However while dating and hook-up apps are openly used by heterosexuals - a flirting app called Momo has 52 million users - the gay scene in China is traditionally rather quiet.

"Beijing's gay community is often quite reserved," wrote Rupert Angus-Mann on a website about being a tourist in the city.

"You will not find many people who feel the need to broadcast their sexuality."

Official statistics suggest that there are 118 boys for every 100 girls born to Chinese families.

Mr Angus-Mann added that China's policy of allowing families to have only one child, in place since 1979, meant most people aged 29 and under had no siblings.

"When a son is gay, he faces a hugely difficult set of decisions and it makes coming out to his family infinitely more difficult.

"Not only is he telling them he is gay, that there will probably be no grandchildren, that there will be no wedding and no wife, he is also telling them that the family line, the rhythm of hundreds of years of Chinese tradition will end with him, because there is no brother who can step into the role."


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Facebook government requests up 24%

5 November 2014 Last updated at 01:02

Requests by governments for Facebook's user data are up by nearly a quarter in the first half of this year compared with the previous six months.

Global government requests were up by 24% to almost 35,000 in the first six months, the social media giant said.

The amount of Facebook content restricted because of local laws also rose about 19% in the same period.

News of the increase comes as Facebook fights its largest ever US court order to hand over data from 400 people.

Photographs, private messages and other information involving people in a benefit fraud trial were given to a New York court last year, but the request was only made public in August.

"We're aggressively pursuing an appeal to a higher court to invalidate these sweeping warrants and to force the government to return the data it has seized," the social media giant said in a blog on Tuesday.

The world's largest social network also said that they "scrutinize" every government request for legal sufficiency and "push back hard when we find deficiencies or are served with overly broad requests."

Privacy

Facebook has been under fire for its use of user data in recent years, fuelling online privacy concerns.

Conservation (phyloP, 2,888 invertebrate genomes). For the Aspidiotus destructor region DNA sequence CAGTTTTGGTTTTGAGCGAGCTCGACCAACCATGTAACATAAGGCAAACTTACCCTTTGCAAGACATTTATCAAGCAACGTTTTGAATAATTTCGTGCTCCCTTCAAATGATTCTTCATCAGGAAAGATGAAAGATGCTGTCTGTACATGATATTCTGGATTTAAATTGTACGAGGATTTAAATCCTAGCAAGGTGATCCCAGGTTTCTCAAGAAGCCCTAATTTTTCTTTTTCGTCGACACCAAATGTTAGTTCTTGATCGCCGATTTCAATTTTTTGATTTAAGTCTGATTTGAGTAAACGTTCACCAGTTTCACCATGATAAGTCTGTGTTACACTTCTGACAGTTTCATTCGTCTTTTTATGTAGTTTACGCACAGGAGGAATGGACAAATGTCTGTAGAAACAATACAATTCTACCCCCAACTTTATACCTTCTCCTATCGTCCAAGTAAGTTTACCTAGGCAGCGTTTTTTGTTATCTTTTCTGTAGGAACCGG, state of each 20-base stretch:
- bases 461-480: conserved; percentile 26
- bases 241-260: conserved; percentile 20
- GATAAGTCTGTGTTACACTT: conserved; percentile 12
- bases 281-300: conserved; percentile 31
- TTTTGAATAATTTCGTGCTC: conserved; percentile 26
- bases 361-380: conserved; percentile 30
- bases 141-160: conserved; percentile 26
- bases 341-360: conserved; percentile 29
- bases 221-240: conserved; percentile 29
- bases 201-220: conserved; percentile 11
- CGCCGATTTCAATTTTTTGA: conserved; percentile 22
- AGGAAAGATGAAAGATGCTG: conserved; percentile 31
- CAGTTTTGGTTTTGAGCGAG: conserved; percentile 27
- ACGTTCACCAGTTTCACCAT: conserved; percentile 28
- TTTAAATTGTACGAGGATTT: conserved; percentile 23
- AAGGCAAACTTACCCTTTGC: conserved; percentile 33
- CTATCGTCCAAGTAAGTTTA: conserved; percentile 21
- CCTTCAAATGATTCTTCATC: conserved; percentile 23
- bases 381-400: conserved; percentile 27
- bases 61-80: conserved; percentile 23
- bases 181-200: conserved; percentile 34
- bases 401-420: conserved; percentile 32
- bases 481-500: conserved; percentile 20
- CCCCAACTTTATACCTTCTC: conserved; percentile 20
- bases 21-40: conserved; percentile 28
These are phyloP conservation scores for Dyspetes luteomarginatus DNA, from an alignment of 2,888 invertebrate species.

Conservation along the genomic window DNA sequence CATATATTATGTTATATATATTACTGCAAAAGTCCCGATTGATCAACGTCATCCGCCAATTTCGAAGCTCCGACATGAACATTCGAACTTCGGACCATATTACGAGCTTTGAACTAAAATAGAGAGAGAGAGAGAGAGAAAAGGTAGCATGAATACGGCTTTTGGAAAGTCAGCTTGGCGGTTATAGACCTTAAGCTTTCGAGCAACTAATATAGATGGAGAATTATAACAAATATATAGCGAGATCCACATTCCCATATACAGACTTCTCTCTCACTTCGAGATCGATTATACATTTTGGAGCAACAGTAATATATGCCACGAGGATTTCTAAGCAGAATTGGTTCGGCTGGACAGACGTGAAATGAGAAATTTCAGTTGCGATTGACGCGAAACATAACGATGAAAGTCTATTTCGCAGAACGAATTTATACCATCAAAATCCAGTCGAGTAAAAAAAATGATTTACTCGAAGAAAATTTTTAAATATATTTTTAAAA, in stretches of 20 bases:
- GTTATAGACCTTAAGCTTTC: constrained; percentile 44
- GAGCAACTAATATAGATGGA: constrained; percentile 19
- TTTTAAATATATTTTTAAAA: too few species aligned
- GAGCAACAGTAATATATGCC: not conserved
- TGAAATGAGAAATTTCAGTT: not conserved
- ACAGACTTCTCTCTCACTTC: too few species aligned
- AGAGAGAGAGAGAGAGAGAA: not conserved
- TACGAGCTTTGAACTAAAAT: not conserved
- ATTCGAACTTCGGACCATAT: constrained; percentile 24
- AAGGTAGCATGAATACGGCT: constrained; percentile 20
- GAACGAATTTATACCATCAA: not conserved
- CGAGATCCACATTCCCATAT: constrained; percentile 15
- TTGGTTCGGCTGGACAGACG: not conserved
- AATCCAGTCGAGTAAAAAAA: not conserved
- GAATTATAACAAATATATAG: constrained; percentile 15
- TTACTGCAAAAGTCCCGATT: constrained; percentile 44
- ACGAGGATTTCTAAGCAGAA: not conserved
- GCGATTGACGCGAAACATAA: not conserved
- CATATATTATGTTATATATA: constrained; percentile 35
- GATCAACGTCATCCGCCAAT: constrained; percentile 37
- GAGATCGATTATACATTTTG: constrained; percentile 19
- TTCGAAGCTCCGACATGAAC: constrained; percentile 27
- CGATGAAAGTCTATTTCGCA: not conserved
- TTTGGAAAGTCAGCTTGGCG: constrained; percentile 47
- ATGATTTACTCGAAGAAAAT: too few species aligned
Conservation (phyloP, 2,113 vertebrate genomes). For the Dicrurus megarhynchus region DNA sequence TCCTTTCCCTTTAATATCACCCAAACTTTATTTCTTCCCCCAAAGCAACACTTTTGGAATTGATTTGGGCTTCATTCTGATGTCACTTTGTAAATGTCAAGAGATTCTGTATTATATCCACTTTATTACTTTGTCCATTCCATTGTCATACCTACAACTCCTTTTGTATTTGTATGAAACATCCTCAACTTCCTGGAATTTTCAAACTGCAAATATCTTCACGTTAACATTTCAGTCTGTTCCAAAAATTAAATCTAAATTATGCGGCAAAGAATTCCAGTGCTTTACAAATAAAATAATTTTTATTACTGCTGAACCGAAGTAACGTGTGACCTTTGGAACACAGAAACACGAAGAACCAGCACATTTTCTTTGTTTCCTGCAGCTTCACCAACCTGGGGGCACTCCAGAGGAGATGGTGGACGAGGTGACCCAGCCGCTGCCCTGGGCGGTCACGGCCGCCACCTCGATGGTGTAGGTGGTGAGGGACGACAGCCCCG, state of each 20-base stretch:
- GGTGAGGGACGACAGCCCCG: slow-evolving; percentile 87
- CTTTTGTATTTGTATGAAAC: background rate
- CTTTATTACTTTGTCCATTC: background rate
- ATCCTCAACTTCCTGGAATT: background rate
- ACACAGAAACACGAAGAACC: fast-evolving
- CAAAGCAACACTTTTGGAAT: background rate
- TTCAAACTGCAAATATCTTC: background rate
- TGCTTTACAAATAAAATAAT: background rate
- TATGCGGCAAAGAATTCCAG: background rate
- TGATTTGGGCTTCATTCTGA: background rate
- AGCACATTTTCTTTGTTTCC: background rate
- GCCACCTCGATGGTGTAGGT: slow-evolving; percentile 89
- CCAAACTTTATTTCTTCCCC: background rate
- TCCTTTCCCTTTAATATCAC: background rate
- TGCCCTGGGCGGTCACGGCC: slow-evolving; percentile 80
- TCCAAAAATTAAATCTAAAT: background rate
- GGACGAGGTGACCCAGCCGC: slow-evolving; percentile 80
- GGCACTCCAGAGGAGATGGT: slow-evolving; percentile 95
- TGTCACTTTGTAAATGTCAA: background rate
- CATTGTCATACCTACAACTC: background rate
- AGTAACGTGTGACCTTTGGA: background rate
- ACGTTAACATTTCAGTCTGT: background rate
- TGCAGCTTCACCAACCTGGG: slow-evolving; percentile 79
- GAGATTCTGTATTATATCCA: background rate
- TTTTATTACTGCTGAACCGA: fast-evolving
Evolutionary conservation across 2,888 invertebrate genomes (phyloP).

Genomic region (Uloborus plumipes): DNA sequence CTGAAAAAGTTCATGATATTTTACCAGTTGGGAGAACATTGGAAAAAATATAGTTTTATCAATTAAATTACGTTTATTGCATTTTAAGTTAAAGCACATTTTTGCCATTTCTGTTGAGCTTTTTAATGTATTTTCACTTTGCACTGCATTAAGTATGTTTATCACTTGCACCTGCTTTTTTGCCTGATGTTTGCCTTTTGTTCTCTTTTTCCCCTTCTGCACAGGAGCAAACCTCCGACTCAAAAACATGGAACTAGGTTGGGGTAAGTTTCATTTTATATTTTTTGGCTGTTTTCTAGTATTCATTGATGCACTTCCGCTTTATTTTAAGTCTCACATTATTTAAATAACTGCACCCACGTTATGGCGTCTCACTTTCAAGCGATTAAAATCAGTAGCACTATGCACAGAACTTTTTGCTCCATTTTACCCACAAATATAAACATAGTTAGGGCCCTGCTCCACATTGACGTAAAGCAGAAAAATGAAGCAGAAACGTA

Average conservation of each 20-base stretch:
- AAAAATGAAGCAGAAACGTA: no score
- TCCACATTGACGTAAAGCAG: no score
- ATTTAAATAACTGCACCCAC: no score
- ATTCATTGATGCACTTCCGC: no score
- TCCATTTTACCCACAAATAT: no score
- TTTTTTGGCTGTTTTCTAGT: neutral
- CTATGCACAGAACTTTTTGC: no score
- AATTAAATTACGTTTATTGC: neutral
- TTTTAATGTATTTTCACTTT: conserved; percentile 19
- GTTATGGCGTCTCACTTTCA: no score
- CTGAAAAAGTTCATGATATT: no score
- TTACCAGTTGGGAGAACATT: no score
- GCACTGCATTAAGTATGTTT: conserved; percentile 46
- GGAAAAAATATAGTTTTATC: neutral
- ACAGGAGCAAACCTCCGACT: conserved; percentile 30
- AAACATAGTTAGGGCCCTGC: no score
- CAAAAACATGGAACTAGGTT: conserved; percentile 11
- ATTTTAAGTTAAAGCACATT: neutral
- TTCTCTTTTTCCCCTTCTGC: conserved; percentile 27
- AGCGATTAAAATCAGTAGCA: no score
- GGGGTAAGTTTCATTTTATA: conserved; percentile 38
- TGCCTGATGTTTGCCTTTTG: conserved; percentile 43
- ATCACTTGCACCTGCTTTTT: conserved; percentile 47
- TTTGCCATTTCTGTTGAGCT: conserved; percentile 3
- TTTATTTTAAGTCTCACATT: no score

Last month, Facebook admitted that it would change the way it does research on users after a controversial experiment where it manipulated some users newsfeeds to affect their emotions.

Meanwhile, the tech giant has rolled out a series of features this year to help users protect their personal information.

In April, chief executive Mark Zuckerberg introduced new features that allowed users to limit the amount of personal information they share with third-party mobile apps.

In 2012, Facebook had settled privacy charges with US authorities over a case that it had deceived users and forced them to share more personal information than they had intended.

In September, Google reported a 15% increase in the number of requests in the first half of this year compared to the prior six months, and a 150% rise in the last five years, from governments around the world to reveal user information for criminal investigations.


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Jawbone wristband targets sleep data

5 November 2014 Last updated at 14:58 By Leo Kelion Technology desk editor

Jawbone has a new wristband that uses a relatively unusual technique to provide feedback about sleep patterns.

The Up3 measures the wearer's heart rate via metal-covered sensors that protrude from its underside to press against the skin.

This contrasts with the approach of rivals that combine infrared and visible-light LEDs with photosensors, which are more battery-intensive.

However, it faces further competition from more feature-laden smartwatches.

The Up3 wristband uses a technique called bioimpedance to track its owner's pulse. This involves passing an imperceptible electrical current through the body to measure its resistance to the effect.

The process is already used by several specialist medical devices to measure heart rate, body fat, fluid levels and other body composition readings, and has featured in a few consumer devices such as Fitbit's Aria weight scales.

However, Jawbone is pioneering its use in a mass-market wristband. It follows the firm's takeover of Bodymedia, a Pennsylvania-based company that had been carrying out research into the technology.

"Because bioimpedance requires significantly less power compared to optical sensors for the same level of accuracy, we can deliver a smaller form factor and longer battery life," said Jawbone of the innovation.